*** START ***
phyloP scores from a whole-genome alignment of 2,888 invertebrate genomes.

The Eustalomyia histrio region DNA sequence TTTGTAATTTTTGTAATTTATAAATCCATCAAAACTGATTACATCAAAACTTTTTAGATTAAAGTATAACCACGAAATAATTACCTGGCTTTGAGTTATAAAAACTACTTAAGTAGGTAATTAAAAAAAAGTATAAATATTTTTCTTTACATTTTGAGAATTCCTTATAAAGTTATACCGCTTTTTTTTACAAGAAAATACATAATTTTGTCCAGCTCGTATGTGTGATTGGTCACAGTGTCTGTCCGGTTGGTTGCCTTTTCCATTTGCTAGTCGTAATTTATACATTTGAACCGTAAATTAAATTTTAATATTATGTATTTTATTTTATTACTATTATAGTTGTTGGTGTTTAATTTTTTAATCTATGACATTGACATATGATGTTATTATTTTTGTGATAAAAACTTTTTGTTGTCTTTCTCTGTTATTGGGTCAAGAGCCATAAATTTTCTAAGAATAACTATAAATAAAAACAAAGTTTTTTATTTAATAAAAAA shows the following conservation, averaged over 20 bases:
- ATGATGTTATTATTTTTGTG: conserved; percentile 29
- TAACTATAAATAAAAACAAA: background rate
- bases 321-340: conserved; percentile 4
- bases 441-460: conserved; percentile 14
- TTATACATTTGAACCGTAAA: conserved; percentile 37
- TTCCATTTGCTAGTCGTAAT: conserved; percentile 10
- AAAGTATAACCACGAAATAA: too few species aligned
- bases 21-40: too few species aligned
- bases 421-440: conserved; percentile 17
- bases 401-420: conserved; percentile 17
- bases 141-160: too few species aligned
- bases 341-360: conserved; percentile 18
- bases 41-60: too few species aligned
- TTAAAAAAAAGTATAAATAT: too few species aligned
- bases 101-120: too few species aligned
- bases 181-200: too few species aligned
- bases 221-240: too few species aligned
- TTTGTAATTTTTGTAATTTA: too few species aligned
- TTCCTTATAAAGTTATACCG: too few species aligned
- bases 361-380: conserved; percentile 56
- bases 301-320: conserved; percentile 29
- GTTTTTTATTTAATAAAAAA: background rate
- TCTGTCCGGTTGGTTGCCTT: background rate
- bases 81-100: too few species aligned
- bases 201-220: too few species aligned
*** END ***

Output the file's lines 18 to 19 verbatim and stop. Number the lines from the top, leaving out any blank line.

- bases 181-200: too few species aligned
- bases 221-240: too few species aligned